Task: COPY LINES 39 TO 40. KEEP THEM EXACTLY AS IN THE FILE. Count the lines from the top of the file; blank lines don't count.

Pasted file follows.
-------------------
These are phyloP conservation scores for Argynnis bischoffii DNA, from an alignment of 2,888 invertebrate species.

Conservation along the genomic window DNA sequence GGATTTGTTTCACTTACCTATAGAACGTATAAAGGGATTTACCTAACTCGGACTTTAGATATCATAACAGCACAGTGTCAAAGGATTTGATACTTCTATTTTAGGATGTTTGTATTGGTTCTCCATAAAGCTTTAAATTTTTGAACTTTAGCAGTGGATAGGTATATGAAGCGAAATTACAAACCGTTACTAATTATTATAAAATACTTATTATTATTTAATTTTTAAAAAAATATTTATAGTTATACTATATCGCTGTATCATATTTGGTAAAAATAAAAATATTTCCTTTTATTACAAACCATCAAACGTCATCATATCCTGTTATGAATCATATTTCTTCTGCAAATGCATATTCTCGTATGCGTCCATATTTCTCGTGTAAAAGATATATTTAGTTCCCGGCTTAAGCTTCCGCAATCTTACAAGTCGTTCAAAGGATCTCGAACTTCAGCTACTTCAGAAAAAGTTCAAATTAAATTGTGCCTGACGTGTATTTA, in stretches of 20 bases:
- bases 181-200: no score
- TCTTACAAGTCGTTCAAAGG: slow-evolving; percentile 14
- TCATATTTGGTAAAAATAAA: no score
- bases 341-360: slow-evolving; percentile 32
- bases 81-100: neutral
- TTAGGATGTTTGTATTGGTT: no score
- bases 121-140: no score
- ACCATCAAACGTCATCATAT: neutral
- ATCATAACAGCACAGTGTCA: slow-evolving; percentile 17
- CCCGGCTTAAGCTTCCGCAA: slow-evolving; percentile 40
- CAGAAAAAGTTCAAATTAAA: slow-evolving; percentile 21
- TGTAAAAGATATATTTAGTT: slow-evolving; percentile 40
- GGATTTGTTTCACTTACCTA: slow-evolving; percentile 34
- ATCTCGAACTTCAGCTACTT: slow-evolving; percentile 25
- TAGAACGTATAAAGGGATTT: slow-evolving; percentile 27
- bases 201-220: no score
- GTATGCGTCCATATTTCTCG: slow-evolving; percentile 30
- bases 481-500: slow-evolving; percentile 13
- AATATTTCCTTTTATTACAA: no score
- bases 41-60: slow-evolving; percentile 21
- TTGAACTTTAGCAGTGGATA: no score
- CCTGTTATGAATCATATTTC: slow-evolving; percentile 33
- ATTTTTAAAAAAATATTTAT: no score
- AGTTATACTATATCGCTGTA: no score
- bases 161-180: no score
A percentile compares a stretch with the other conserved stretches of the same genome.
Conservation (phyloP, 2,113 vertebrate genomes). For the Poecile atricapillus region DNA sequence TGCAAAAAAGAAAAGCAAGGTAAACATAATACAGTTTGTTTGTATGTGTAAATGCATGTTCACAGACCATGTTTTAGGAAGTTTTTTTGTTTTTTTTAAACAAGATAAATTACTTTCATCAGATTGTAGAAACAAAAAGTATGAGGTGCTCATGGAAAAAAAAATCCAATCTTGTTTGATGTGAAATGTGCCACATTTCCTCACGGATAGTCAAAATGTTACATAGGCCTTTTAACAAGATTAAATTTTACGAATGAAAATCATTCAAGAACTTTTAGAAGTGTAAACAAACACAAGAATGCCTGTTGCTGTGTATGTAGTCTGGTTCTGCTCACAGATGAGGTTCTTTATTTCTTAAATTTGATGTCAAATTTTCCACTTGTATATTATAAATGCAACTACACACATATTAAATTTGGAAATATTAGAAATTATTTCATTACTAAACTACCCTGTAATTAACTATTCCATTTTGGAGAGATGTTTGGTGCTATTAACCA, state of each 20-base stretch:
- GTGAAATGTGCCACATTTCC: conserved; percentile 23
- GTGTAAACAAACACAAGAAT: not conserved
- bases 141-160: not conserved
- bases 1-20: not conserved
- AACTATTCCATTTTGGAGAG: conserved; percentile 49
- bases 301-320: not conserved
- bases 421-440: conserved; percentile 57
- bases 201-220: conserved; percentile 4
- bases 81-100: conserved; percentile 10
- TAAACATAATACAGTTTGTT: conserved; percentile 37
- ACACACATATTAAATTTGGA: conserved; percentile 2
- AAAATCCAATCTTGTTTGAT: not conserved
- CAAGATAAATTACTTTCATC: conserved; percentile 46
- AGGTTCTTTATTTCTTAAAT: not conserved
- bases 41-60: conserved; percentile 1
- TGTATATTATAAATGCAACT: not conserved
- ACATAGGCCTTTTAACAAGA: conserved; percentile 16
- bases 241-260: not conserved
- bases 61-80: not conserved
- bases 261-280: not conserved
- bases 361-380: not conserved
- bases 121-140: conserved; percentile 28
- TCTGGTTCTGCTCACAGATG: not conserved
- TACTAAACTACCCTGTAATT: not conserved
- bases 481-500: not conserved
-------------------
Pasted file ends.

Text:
- TAAACATAATACAGTTTGTT: conserved; percentile 37
- ACACACATATTAAATTTGGA: conserved; percentile 2